Paco de Onis

Paco de Onís, producer of The Reckoning (POV 2009) and the upcoming Granito: How to Nail a Dictator (POV 2012), responds to the KONY 2012 phenomenon.

KONY 2012, an online video that has now been viewed 100 million times (and counting), was produced by the nonprofit organization Invisible Children with aims to disarm the Lord’s Resistance Army, an African militia, and its leader, Joseph Kony.

I’ve followed Invisible Children for years and we’ve often crossed paths on the international justice circuit. They’ve been on the Kony case for a long time, targeting American youth in their campaigns, but also producing a lot of money in the process. They’ve been working on making Kony a celebrity for years, and now they’ve succeeded. They’ve created a Billy the Kid or Al Capone for our times.

Since I became aware of Kony during the making of our film The Reckoning in 2006, I’ve been interested in the practical approaches to apprehending him, which raises the questions, How is he getting arms and ammunition? Who is aiding him from the outside? Who pays his satellite phone bill? Doesn’t the satellite phone company know exactly where he is every time he turns on the phone, or even when it’s off?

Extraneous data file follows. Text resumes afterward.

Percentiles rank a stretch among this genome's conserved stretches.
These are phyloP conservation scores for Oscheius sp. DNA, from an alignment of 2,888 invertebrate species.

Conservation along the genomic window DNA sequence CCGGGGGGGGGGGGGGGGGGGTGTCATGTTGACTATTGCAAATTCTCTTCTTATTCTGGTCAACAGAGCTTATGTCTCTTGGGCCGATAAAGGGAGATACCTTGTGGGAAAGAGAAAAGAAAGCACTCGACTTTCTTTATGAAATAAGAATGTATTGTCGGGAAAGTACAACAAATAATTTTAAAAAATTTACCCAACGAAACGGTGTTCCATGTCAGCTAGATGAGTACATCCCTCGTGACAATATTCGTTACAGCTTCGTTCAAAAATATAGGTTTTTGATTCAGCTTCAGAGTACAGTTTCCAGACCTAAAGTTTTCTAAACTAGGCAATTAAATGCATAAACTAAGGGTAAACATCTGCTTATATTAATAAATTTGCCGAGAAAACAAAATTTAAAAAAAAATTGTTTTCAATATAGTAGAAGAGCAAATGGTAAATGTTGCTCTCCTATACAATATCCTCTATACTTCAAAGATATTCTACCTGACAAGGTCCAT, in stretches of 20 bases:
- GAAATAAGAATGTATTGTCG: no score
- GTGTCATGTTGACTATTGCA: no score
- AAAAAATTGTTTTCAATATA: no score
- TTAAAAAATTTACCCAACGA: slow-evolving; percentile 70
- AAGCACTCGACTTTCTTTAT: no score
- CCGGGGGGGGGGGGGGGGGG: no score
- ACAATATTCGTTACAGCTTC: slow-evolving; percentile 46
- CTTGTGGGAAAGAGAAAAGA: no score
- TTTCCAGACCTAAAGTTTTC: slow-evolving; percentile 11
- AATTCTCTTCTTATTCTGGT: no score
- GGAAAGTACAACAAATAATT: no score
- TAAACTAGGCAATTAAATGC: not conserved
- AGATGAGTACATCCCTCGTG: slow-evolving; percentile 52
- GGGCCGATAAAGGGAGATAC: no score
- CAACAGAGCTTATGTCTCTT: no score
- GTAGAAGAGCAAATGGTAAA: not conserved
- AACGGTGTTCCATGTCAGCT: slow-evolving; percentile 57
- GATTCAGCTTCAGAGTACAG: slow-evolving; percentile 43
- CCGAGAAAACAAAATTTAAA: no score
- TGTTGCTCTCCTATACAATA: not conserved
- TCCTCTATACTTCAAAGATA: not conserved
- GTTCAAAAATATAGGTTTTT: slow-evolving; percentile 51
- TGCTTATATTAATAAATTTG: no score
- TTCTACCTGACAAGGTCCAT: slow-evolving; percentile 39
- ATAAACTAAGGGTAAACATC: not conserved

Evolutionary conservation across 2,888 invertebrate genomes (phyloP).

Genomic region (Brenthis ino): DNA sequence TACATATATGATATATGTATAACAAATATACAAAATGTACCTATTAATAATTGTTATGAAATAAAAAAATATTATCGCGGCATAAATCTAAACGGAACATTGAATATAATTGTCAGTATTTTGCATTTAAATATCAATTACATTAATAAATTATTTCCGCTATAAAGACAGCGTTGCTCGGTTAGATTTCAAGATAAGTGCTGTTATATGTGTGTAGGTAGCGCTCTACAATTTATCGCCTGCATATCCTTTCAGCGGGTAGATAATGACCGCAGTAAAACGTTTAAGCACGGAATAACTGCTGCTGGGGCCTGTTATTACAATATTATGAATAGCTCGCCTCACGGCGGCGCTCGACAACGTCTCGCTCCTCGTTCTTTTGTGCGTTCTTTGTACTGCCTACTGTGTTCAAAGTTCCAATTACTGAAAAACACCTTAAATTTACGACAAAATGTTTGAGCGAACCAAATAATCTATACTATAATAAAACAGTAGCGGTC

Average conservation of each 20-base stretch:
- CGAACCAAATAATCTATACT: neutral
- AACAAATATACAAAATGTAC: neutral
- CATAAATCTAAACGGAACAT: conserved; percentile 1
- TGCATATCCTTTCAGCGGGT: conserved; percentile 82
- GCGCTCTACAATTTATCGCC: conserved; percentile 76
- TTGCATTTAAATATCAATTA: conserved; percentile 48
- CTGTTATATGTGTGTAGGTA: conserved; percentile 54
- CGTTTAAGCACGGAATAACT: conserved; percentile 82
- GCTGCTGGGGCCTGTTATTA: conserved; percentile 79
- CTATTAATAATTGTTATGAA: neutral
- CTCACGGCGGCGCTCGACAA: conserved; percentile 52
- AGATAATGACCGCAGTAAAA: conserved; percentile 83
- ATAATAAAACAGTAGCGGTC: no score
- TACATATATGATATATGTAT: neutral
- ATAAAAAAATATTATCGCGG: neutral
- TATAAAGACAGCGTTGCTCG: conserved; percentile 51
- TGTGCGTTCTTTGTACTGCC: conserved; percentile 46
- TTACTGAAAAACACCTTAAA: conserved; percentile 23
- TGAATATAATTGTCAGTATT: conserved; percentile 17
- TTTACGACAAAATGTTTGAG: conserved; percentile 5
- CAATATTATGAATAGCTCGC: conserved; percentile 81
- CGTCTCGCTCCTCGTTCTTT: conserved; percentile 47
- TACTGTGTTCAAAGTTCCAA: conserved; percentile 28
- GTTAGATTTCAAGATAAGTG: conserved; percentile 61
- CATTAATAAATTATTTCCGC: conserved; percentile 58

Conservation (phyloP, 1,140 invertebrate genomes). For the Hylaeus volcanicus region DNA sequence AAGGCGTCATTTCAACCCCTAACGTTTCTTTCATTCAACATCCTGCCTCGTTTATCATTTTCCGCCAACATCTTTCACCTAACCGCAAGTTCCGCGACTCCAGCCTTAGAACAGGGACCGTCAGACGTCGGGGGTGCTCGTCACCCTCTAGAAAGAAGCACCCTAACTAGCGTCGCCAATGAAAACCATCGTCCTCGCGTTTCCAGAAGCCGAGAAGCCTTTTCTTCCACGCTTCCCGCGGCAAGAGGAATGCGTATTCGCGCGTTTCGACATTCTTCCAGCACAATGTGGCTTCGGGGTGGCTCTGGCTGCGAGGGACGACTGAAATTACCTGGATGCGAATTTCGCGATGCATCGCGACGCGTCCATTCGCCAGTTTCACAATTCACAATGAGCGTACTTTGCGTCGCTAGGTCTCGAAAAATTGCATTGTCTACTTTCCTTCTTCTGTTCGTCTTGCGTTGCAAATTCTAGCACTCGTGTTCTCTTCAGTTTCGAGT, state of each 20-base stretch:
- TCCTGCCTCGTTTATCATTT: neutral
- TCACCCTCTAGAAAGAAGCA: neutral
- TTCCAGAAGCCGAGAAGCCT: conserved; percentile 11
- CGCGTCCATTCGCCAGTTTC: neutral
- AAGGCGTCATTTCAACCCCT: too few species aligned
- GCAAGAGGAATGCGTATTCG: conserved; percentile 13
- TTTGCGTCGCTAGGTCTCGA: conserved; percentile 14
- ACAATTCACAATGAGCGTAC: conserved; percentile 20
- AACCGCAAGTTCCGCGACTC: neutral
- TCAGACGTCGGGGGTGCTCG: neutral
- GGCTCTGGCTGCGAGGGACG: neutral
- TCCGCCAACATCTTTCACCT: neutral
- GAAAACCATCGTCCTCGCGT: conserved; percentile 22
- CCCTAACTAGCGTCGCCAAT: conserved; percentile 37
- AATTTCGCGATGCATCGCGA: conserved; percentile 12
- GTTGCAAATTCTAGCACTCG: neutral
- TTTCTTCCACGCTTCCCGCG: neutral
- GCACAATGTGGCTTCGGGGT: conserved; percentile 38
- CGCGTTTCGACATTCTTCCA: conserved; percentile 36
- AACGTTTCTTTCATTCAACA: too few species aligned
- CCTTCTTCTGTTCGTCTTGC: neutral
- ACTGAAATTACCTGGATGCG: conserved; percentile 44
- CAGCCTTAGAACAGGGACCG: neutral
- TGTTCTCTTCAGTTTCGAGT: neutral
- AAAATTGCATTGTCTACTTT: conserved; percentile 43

If I can locate my iPhone from my laptop, why can’t international intelligence operatives, and the U.S. army advisors on the ground in Uganda, figure out where he is? We found Osama bin Laden, but we can’t seem to find Kony? These questions make me wonder what’s going on.

I have no conspiracy theory about this, but I do wonder why the issue of how Kony survives as an armed and connected warlord with backers, is never addressed.

Learn more about the International Criminal Court and international justice on POV’s companion site for The Reckoning or visit the official site for The Reckoning at Skylight Pictures. Granito: How to Nail a Dictator premieres this summer on POV.

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POV (a cinema term for "point of view") is television's longest-running showcase for independent non-fiction films. POV premieres 14-16 of the best, boldest and most innovative programs every year on PBS. Since 1988, POV has presented over 300 films to public television audiences across the country. POV films are known for their intimacy, their unforgettable storytelling and their timeliness, putting a human face on contemporary social issues.